Blutack finds hairline splits your eyes might otherwise miss!
The section shown was BHR and so had to
be replaced, unfortunately.

Removing Parker 51 Cap Jewels

I use Blu Tack instead of a rubber pad to unscrew Parker 51 celluloid jewels (heat is still necessary to soften the sealant). A rubber pad is pretty good, as it can slip if the sealant holding the jewel is still too strong, sparing the jewel from breakage. A thin strip (direct out of packet thickness) of Blu Tack goes one better - it can shear, which enables it to act as a rudimentary torque wrench.

Pressing a Parker 51 cap into a sheet of Blu Tack to unscrew the jewel.

As A Diagnostic Temporary Sealant

Blu Tack is an excellent temporary barrel seal. It can be applied quickly, leaves nothing to clean off internal threads (as it is not applied to them), seals well, and is easily removed.

I'd previously only applied Blu Tack in this way to test self-filler projects so obscure, I never figured anyone else would find the idea useful! When the question came up on FPN, I realised that had I given it some thought, there are plenty of situations where it would be helpful to have a temporary seal; to test aspects of a fountain pen's functionality before permanently sealing, rule out failed rubber gaskets, and so on.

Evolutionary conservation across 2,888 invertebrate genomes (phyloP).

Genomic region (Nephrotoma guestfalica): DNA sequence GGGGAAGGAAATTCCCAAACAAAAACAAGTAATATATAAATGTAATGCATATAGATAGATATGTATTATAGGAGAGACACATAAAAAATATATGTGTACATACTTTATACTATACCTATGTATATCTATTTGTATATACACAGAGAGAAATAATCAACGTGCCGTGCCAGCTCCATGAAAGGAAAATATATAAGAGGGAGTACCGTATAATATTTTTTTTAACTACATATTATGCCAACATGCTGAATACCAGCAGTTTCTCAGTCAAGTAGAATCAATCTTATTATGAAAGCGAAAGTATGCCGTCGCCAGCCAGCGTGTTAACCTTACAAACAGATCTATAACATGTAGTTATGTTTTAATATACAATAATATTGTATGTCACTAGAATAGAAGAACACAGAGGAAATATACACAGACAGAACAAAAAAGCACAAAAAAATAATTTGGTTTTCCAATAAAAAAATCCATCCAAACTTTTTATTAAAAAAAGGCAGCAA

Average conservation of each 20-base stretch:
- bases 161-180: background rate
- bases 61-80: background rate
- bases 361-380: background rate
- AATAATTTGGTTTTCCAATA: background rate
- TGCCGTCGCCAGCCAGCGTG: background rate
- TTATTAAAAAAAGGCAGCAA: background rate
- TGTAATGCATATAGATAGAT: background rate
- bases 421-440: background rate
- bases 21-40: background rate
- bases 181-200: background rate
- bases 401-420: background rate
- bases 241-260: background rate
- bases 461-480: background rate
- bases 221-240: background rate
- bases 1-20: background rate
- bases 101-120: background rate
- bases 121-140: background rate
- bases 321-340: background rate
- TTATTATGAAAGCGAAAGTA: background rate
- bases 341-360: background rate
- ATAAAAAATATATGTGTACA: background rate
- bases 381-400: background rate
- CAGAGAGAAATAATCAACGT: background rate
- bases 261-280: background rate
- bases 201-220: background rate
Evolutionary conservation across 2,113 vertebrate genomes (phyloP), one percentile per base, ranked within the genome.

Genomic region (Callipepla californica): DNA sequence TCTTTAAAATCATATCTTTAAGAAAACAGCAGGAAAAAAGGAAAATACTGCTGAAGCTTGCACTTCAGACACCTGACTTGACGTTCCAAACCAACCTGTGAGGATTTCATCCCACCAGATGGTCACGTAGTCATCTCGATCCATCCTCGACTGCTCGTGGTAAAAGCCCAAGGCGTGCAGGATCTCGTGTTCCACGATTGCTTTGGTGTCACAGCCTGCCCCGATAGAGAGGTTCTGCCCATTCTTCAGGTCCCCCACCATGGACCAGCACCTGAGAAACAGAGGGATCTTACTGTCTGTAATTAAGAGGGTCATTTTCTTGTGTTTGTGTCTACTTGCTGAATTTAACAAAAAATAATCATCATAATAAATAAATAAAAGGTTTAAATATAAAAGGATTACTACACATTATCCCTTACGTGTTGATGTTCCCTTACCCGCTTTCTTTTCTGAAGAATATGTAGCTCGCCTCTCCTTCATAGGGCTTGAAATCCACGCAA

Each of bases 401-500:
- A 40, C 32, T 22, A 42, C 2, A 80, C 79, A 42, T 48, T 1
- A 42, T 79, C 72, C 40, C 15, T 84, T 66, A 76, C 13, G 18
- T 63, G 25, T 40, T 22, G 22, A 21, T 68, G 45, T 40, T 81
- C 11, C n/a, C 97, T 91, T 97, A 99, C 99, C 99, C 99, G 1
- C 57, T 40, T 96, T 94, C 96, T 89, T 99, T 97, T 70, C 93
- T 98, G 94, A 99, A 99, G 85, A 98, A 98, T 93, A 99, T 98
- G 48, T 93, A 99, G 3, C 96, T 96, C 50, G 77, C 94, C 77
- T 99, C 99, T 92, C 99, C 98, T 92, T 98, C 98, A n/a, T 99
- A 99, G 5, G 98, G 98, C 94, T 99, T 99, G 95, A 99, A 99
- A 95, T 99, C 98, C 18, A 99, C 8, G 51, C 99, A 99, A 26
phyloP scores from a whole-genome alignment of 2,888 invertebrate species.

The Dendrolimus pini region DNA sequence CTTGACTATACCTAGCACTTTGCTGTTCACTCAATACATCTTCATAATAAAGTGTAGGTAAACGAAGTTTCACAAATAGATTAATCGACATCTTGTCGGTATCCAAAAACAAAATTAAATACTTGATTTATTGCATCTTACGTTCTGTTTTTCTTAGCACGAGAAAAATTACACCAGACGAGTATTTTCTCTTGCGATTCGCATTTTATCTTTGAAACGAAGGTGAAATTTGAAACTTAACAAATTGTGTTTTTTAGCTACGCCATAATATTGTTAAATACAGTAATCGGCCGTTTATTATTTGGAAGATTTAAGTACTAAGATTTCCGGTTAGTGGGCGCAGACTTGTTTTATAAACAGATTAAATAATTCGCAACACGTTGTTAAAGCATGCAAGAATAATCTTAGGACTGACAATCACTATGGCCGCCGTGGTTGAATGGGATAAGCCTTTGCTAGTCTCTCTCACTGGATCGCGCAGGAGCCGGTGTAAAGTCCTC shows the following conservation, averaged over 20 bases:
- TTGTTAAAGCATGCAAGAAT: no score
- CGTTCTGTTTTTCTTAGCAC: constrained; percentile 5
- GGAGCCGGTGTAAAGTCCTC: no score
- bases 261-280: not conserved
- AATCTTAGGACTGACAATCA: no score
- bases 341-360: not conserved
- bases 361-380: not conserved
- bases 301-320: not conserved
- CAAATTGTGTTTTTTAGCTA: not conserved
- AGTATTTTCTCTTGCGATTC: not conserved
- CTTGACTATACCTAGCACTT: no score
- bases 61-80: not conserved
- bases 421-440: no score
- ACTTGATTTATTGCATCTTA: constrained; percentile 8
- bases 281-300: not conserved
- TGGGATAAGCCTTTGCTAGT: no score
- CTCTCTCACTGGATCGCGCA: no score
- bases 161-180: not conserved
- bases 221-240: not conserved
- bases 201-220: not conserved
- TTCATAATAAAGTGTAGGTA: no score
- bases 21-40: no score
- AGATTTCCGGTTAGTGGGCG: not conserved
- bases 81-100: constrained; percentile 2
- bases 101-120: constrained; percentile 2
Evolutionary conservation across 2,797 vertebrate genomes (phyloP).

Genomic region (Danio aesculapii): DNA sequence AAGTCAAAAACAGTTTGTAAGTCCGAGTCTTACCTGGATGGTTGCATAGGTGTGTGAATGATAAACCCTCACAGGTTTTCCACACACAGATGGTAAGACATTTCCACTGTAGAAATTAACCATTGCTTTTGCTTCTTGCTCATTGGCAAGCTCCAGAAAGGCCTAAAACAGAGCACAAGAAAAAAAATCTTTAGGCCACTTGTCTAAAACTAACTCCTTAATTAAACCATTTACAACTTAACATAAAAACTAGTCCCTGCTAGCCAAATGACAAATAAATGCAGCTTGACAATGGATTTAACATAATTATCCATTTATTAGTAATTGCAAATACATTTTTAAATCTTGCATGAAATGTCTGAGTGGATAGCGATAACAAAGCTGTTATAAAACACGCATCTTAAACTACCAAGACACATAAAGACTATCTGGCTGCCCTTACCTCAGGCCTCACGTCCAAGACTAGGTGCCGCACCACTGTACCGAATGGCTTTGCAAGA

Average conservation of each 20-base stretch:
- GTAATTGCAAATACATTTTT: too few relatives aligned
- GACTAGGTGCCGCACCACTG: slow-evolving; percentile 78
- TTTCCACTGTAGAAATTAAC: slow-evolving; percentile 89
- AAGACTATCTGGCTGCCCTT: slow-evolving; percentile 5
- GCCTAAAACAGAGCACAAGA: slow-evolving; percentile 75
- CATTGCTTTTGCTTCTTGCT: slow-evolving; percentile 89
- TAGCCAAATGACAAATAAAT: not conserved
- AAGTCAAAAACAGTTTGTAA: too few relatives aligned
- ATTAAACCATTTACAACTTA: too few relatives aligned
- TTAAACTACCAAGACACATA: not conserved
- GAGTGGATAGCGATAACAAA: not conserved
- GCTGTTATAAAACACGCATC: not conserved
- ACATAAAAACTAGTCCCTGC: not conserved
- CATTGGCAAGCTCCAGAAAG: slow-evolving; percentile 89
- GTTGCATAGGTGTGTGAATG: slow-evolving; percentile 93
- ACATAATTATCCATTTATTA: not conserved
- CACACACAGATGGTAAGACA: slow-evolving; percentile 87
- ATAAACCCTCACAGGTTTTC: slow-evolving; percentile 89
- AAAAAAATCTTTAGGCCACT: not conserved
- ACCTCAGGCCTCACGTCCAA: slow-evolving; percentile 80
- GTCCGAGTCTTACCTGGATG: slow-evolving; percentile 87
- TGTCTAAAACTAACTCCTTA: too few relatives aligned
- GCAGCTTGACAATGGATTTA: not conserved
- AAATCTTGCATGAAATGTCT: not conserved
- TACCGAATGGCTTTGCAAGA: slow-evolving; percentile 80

Anyhoo, you simply wrap Blu Tack round the join as shown in the photo below, or this YouTube clip :

Using Blu Tack to test a Hero 616 vacumatic mod,
prior to permanently sealing with shellac.

I think that's the lot! I can only think of one caveat - wash after use (I tend to clean fountain pen parts after disassembly anyway). Blu Tack can stain wallpaper if left for years, so while any risk is probably non existent, being certain takes very little effort.

Can you think of any more uses? If you've some more of your own you're inclined to share, do leave a comment!